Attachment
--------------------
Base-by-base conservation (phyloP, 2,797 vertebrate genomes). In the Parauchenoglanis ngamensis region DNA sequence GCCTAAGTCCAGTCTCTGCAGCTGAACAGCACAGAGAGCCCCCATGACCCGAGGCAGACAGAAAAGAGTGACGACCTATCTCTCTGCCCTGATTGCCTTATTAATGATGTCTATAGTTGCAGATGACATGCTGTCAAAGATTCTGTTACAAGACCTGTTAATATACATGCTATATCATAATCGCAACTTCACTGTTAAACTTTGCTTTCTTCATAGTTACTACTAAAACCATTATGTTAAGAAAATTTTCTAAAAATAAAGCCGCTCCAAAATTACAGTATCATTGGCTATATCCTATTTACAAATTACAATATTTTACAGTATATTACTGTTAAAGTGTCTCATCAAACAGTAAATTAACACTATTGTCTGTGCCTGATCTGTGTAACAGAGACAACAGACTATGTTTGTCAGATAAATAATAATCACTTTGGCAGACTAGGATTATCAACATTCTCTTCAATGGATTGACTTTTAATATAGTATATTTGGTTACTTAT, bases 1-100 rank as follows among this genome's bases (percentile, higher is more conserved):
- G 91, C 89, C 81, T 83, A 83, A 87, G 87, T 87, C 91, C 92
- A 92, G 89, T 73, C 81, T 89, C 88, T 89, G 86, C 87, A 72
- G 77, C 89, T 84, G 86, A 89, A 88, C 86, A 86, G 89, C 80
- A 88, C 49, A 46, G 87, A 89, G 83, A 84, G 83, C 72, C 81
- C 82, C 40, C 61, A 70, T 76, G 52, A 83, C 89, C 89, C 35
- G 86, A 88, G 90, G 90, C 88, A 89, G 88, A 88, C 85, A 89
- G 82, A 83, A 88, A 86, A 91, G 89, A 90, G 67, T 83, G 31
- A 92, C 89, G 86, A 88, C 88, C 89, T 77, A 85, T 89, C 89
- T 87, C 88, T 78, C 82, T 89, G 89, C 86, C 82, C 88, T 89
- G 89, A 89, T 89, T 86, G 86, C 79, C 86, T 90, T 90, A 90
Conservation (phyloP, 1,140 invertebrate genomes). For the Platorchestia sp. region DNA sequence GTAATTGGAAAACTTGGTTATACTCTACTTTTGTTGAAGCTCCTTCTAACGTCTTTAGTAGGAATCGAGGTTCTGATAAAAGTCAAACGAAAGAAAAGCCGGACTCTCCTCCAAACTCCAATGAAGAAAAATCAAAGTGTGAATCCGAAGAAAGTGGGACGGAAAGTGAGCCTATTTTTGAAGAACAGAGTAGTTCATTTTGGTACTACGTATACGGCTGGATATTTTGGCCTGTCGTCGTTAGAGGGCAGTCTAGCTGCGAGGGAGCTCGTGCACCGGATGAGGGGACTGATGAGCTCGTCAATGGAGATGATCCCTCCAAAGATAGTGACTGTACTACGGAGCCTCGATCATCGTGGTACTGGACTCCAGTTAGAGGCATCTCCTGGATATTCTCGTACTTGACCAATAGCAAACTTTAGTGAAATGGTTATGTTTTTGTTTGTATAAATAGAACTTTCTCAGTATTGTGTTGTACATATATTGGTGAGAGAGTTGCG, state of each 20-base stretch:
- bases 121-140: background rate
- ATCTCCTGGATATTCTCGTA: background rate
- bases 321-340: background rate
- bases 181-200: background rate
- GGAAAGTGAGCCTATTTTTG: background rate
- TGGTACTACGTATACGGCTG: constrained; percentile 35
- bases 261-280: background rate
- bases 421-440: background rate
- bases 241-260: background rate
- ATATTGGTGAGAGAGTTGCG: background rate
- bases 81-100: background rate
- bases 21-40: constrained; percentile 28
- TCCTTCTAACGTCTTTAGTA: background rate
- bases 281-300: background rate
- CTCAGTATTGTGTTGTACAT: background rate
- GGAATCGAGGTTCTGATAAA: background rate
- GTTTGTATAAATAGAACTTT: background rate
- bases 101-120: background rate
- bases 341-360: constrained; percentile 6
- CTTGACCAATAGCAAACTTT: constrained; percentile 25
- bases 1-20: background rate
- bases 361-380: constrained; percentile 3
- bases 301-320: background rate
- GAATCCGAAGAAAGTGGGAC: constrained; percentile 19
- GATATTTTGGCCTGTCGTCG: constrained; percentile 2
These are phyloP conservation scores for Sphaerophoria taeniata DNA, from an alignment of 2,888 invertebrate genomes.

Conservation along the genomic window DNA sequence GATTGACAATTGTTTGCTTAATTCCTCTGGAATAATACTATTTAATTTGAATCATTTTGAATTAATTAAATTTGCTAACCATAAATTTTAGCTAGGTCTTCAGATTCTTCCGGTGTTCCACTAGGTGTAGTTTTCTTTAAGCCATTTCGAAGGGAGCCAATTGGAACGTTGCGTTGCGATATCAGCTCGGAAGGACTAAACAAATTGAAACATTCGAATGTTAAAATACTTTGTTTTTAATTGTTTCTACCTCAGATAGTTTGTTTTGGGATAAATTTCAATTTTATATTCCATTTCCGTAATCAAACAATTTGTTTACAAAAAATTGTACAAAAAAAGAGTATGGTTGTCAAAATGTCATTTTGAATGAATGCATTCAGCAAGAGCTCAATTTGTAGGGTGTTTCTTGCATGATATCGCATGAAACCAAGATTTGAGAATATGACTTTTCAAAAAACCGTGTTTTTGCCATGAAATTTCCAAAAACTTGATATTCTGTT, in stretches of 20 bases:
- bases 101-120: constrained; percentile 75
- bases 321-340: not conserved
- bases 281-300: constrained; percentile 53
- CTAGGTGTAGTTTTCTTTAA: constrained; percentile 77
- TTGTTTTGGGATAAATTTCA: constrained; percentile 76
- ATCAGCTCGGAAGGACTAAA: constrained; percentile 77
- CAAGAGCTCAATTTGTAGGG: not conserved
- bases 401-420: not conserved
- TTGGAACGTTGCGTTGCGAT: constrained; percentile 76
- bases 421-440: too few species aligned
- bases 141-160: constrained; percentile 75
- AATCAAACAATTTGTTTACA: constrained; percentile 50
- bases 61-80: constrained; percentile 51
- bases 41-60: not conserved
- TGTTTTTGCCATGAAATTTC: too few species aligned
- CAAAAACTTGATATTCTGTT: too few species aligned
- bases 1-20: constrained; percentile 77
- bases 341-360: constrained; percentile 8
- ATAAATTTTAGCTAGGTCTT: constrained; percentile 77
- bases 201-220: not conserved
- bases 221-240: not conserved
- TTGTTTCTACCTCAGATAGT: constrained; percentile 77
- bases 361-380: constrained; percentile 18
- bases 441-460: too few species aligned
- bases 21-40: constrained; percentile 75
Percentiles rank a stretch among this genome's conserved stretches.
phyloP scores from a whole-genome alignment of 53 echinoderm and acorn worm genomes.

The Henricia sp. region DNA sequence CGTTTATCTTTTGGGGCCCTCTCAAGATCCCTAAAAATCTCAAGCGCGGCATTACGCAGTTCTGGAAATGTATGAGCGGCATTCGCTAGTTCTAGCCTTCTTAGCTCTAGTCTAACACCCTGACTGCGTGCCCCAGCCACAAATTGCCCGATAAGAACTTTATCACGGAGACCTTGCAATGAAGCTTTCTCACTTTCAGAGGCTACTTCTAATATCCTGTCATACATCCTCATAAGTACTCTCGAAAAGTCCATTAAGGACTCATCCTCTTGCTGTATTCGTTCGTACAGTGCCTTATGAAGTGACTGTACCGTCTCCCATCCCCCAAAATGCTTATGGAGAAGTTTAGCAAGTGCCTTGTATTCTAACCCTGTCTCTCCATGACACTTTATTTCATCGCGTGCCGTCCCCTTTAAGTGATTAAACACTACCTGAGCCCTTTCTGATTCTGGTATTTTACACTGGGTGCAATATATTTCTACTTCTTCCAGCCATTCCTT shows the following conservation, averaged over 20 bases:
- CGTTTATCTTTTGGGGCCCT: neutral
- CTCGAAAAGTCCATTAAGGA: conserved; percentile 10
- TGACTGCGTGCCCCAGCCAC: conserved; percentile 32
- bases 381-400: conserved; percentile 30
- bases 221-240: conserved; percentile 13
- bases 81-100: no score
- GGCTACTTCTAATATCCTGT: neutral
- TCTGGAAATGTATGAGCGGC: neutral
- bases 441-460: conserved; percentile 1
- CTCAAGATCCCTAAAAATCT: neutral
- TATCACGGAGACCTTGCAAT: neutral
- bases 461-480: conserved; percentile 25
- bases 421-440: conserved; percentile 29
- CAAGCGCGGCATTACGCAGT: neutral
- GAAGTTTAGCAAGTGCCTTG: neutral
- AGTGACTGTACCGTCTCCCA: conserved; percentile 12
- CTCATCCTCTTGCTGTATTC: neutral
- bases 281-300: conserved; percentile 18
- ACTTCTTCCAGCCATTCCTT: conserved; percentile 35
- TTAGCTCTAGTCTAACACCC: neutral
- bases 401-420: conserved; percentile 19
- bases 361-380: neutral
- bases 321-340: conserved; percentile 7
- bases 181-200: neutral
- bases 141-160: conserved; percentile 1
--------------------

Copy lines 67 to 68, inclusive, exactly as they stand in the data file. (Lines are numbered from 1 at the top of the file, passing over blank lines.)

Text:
The Henricia sp. region DNA sequence CGTTTATCTTTTGGGGCCCTCTCAAGATCCCTAAAAATCTCAAGCGCGGCATTACGCAGTTCTGGAAATGTATGAGCGGCATTCGCTAGTTCTAGCCTTCTTAGCTCTAGTCTAACACCCTGACTGCGTGCCCCAGCCACAAATTGCCCGATAAGAACTTTATCACGGAGACCTTGCAATGAAGCTTTCTCACTTTCAGAGGCTACTTCTAATATCCTGTCATACATCCTCATAAGTACTCTCGAAAAGTCCATTAAGGACTCATCCTCTTGCTGTATTCGTTCGTACAGTGCCTTATGAAGTGACTGTACCGTCTCCCATCCCCCAAAATGCTTATGGAGAAGTTTAGCAAGTGCCTTGTATTCTAACCCTGTCTCTCCATGACACTTTATTTCATCGCGTGCCGTCCCCTTTAAGTGATTAAACACTACCTGAGCCCTTTCTGATTCTGGTATTTTACACTGGGTGCAATATATTTCTACTTCTTCCAGCCATTCCTT shows the following conservation, averaged over 20 bases:
- CGTTTATCTTTTGGGGCCCT: neutral